"For the first four months of 1942, U.S., Filipino, and Japanese soldiers fought what was America’s first major land battle of World War II, the battle for the tiny Philippine peninsula of Bataan. It ended with the surrender of 76,000 Filipinos and Americans, the single largest defeat in American military history. The defeat, though, was only the beginning, as Michael and Elizabeth M. Norman make dramatically clear in this powerfully original book. From then until the Japanese surrendered in August 1945, the prisoners of war suffered an ordeal of unparalleled cruelty and savagery: forty-one months of captivity, starvation rations, dehydration, hard labor, deadly disease, and torture—far from the machinations of General Douglas MacArthur. The Normans bring to the story remarkable feats of reportage and literary empathy. Their protagonist, Ben Steele, is a figure out of Hemingway: a young cowboy turned sketch artist from Montana who joined the army to see the world. Juxtaposed against Steele’s story and the sobering tale of the Death March and its aftermath is the story of a number of Japanese soldiers. The result is an altogether new and original World War II book: it exposes the myths of military heroism as shallow and inadequate; it makes clear, with great literary and human power, that war causes suffering for people on all sides."
As time, resources, diversions and worries seem to hurtle at lightning speed towards an ever-changing future, it is perhaps evident that in the kerfuffle to keep up with what's new, some old memories may be forgotten. Thanks to this book, however, the Bataan Death March is one of those events that now won't be. Michael and Elizabeth Norman weave reportage and history with extraordinary skill, and their interest in and passion for their subject constantly shines through. It is grotesque in its description of the soldiers' treatment, injuries and disease, but this is utterly necessary to convey the full horror of the experience, and it goes a long way to making the reader genuinely care for the fates of the servicemen.
However, the focus is not, as one might expect, on making the Americans look like heroes against the demon Japanese. The Japanese are equally well-represented as genuine human beings and the chronicling of these events makes it clear that this is a world suffering, an indiscriminate suffering, borne equally by Filipinos and British as much as by Americans and Japanese. Woven with this is the more detailed story of Ben Steele, a survivor (albeit just barely) of the death march who is still alive today. This is an eventually successful strategy, though it takes some time to pick up speed; interestingly, you only feel to begin that he is the main character when flashbacks to his pre-war life on the Montana prairie start to decrease. This can perhaps be attributed to the novel's occasionally 'piecemeal' feeling, whereby the listing of events with little detail (especially in the runup to the Bataan surrender) can start to make your eyes go a little fuzzy and can make your mind start to wander. The jumping between characters also takes time to get used to, but ultimately enhances the book.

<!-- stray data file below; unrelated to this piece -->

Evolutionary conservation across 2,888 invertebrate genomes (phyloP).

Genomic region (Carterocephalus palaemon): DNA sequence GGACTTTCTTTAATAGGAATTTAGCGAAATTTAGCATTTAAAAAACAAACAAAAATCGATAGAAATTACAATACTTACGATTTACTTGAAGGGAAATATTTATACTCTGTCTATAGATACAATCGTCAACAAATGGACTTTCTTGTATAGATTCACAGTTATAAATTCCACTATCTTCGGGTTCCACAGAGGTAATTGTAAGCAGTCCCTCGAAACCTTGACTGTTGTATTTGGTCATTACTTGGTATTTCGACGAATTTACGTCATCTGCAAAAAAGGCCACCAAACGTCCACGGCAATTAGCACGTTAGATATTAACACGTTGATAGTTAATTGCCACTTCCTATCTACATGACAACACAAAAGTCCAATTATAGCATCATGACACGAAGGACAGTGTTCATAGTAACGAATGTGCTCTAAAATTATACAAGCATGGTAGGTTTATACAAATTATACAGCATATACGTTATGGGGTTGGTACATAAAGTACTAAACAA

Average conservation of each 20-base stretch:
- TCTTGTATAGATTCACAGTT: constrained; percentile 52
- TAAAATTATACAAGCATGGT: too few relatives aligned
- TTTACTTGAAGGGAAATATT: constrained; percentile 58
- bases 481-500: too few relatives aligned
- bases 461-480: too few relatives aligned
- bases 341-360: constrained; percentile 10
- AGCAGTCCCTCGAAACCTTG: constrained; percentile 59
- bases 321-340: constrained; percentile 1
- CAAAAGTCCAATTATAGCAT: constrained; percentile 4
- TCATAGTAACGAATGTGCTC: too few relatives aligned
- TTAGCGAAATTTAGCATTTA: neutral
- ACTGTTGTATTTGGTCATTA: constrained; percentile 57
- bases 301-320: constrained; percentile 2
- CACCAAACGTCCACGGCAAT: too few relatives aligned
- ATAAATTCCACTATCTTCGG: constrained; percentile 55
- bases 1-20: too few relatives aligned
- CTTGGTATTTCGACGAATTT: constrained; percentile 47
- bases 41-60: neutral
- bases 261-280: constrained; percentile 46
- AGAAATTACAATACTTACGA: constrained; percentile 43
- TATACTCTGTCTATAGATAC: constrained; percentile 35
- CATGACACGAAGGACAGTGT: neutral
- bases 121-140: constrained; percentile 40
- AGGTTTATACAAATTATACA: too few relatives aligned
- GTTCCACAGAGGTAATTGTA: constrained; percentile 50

Beyond this, there were just two other areas that struck me as requiring improvement. One was the authors' apparent inability to use prepositions such as 'with' and 'that'; inclusion of these particles would have clarified many of their sentences, making them more fluid. This is also applicable to the couple's use of colons and semi-colons (or, rather, the lack of them). As a Brit, I also took issue with the rather American and sloppy title, "Tears of Darkness". It is explained very clearly at the start of the book that this is a translation of the Japanese word 'anrui', which means exactly this, but surely it would have been more original, and indeed more appropriate, to give the book's title as "Anrui", rather than the more generic one that was eventually chosen? Nevertheless, these are superficial concerns that did not stop me from being moved by the book and finding it a significant read. It shamed me that despite my lengthy studies of World War Two between the ages of 14 and 18, I had not come across these events before. Michael and Elizabeth Norman successfully illuminate and humanise a hidden area of history, and bring to light the many forgotten soldiers who lost their lives in the struggle. We should remember them.
Other works by Elizabeth M Norman
Women at War: The Story of Fifty Military Nurses Who Served in Vietnam (1990)
We Band of Angels: The Untold Story of American Nurses Trapped on Bataan by the Japanese (2000)
First three Chapters....
8 years ago